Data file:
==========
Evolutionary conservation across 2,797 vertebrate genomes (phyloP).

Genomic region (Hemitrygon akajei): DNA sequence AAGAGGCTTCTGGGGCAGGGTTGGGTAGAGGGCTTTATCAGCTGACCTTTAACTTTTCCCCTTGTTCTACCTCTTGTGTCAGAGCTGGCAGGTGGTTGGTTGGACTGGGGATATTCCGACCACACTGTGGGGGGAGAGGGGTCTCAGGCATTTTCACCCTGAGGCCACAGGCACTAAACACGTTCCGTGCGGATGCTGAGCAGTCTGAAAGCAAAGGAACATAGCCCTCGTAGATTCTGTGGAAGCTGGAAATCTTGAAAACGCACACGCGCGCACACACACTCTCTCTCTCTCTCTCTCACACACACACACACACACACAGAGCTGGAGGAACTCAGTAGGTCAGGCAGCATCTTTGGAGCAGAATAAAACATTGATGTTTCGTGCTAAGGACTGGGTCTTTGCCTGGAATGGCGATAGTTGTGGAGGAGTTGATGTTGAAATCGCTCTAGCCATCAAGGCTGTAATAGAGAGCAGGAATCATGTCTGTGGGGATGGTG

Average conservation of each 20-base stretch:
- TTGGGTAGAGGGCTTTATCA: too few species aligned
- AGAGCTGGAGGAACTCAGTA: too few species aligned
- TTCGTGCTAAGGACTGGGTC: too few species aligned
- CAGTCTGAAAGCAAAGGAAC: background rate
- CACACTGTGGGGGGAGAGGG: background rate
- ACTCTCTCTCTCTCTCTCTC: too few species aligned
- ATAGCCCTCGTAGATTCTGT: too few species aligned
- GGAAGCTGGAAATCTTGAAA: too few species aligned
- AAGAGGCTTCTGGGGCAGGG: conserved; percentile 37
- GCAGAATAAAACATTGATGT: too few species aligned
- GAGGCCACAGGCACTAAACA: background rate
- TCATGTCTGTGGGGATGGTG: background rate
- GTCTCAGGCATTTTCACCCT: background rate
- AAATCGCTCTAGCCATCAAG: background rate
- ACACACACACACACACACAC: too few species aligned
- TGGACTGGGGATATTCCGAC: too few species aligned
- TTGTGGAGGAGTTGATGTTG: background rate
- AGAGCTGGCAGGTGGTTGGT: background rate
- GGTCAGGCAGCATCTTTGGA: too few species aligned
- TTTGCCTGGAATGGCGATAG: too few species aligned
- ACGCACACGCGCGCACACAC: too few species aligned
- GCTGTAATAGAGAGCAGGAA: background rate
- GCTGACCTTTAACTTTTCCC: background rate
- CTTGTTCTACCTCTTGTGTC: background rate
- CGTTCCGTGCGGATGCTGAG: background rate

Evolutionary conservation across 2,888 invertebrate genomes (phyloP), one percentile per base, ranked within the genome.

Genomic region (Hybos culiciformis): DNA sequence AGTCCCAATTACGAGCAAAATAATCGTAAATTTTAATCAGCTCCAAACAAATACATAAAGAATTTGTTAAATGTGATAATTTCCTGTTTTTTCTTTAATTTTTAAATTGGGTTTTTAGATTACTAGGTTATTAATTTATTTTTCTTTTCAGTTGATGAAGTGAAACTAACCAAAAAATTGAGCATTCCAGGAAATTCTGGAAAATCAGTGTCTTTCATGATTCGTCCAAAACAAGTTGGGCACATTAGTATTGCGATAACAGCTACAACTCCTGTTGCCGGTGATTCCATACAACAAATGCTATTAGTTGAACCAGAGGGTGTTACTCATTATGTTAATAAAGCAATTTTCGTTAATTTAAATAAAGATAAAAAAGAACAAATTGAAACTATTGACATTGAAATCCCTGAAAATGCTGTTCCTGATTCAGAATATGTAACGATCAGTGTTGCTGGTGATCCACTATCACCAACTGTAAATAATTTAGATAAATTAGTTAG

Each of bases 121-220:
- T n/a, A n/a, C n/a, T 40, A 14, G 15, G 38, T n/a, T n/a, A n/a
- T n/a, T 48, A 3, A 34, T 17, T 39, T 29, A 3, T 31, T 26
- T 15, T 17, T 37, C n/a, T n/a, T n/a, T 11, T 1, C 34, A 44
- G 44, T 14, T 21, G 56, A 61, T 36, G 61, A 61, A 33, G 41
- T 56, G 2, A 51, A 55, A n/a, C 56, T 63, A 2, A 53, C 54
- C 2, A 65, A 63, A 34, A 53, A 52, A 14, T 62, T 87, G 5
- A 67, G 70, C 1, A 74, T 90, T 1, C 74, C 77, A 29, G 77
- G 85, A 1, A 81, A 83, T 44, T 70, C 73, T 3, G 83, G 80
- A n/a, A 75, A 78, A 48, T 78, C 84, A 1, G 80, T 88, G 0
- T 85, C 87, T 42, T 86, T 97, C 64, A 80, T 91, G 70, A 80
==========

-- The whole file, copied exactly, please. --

Evolutionary conservation across 2,797 vertebrate genomes (phyloP).

Genomic region (Hemitrygon akajei): DNA sequence AAGAGGCTTCTGGGGCAGGGTTGGGTAGAGGGCTTTATCAGCTGACCTTTAACTTTTCCCCTTGTTCTACCTCTTGTGTCAGAGCTGGCAGGTGGTTGGTTGGACTGGGGATATTCCGACCACACTGTGGGGGGAGAGGGGTCTCAGGCATTTTCACCCTGAGGCCACAGGCACTAAACACGTTCCGTGCGGATGCTGAGCAGTCTGAAAGCAAAGGAACATAGCCCTCGTAGATTCTGTGGAAGCTGGAAATCTTGAAAACGCACACGCGCGCACACACACTCTCTCTCTCTCTCTCTCACACACACACACACACACACAGAGCTGGAGGAACTCAGTAGGTCAGGCAGCATCTTTGGAGCAGAATAAAACATTGATGTTTCGTGCTAAGGACTGGGTCTTTGCCTGGAATGGCGATAGTTGTGGAGGAGTTGATGTTGAAATCGCTCTAGCCATCAAGGCTGTAATAGAGAGCAGGAATCATGTCTGTGGGGATGGTG

Average conservation of each 20-base stretch:
- TTGGGTAGAGGGCTTTATCA: too few species aligned
- AGAGCTGGAGGAACTCAGTA: too few species aligned
- TTCGTGCTAAGGACTGGGTC: too few species aligned
- CAGTCTGAAAGCAAAGGAAC: background rate
- CACACTGTGGGGGGAGAGGG: background rate
- ACTCTCTCTCTCTCTCTCTC: too few species aligned
- ATAGCCCTCGTAGATTCTGT: too few species aligned
- GGAAGCTGGAAATCTTGAAA: too few species aligned
- AAGAGGCTTCTGGGGCAGGG: conserved; percentile 37
- GCAGAATAAAACATTGATGT: too few species aligned
- GAGGCCACAGGCACTAAACA: background rate
- TCATGTCTGTGGGGATGGTG: background rate
- GTCTCAGGCATTTTCACCCT: background rate
- AAATCGCTCTAGCCATCAAG: background rate
- ACACACACACACACACACAC: too few species aligned
- TGGACTGGGGATATTCCGAC: too few species aligned
- TTGTGGAGGAGTTGATGTTG: background rate
- AGAGCTGGCAGGTGGTTGGT: background rate
- GGTCAGGCAGCATCTTTGGA: too few species aligned
- TTTGCCTGGAATGGCGATAG: too few species aligned
- ACGCACACGCGCGCACACAC: too few species aligned
- GCTGTAATAGAGAGCAGGAA: background rate
- GCTGACCTTTAACTTTTCCC: background rate
- CTTGTTCTACCTCTTGTGTC: background rate
- CGTTCCGTGCGGATGCTGAG: background rate

Evolutionary conservation across 2,888 invertebrate genomes (phyloP), one percentile per base, ranked within the genome.

Genomic region (Hybos culiciformis): DNA sequence AGTCCCAATTACGAGCAAAATAATCGTAAATTTTAATCAGCTCCAAACAAATACATAAAGAATTTGTTAAATGTGATAATTTCCTGTTTTTTCTTTAATTTTTAAATTGGGTTTTTAGATTACTAGGTTATTAATTTATTTTTCTTTTCAGTTGATGAAGTGAAACTAACCAAAAAATTGAGCATTCCAGGAAATTCTGGAAAATCAGTGTCTTTCATGATTCGTCCAAAACAAGTTGGGCACATTAGTATTGCGATAACAGCTACAACTCCTGTTGCCGGTGATTCCATACAACAAATGCTATTAGTTGAACCAGAGGGTGTTACTCATTATGTTAATAAAGCAATTTTCGTTAATTTAAATAAAGATAAAAAAGAACAAATTGAAACTATTGACATTGAAATCCCTGAAAATGCTGTTCCTGATTCAGAATATGTAACGATCAGTGTTGCTGGTGATCCACTATCACCAACTGTAAATAATTTAGATAAATTAGTTAG

Each of bases 121-220:
- T n/a, A n/a, C n/a, T 40, A 14, G 15, G 38, T n/a, T n/a, A n/a
- T n/a, T 48, A 3, A 34, T 17, T 39, T 29, A 3, T 31, T 26
- T 15, T 17, T 37, C n/a, T n/a, T n/a, T 11, T 1, C 34, A 44
- G 44, T 14, T 21, G 56, A 61, T 36, G 61, A 61, A 33, G 41
- T 56, G 2, A 51, A 55, A n/a, C 56, T 63, A 2, A 53, C 54
- C 2, A 65, A 63, A 34, A 53, A 52, A 14, T 62, T 87, G 5
- A 67, G 70, C 1, A 74, T 90, T 1, C 74, C 77, A 29, G 77
- G 85, A 1, A 81, A 83, T 44, T 70, C 73, T 3, G 83, G 80
- A n/a, A 75, A 78, A 48, T 78, C 84, A 1, G 80, T 88, G 0
- T 85, C 87, T 42, T 86, T 97, C 64, A 80, T 91, G 70, A 80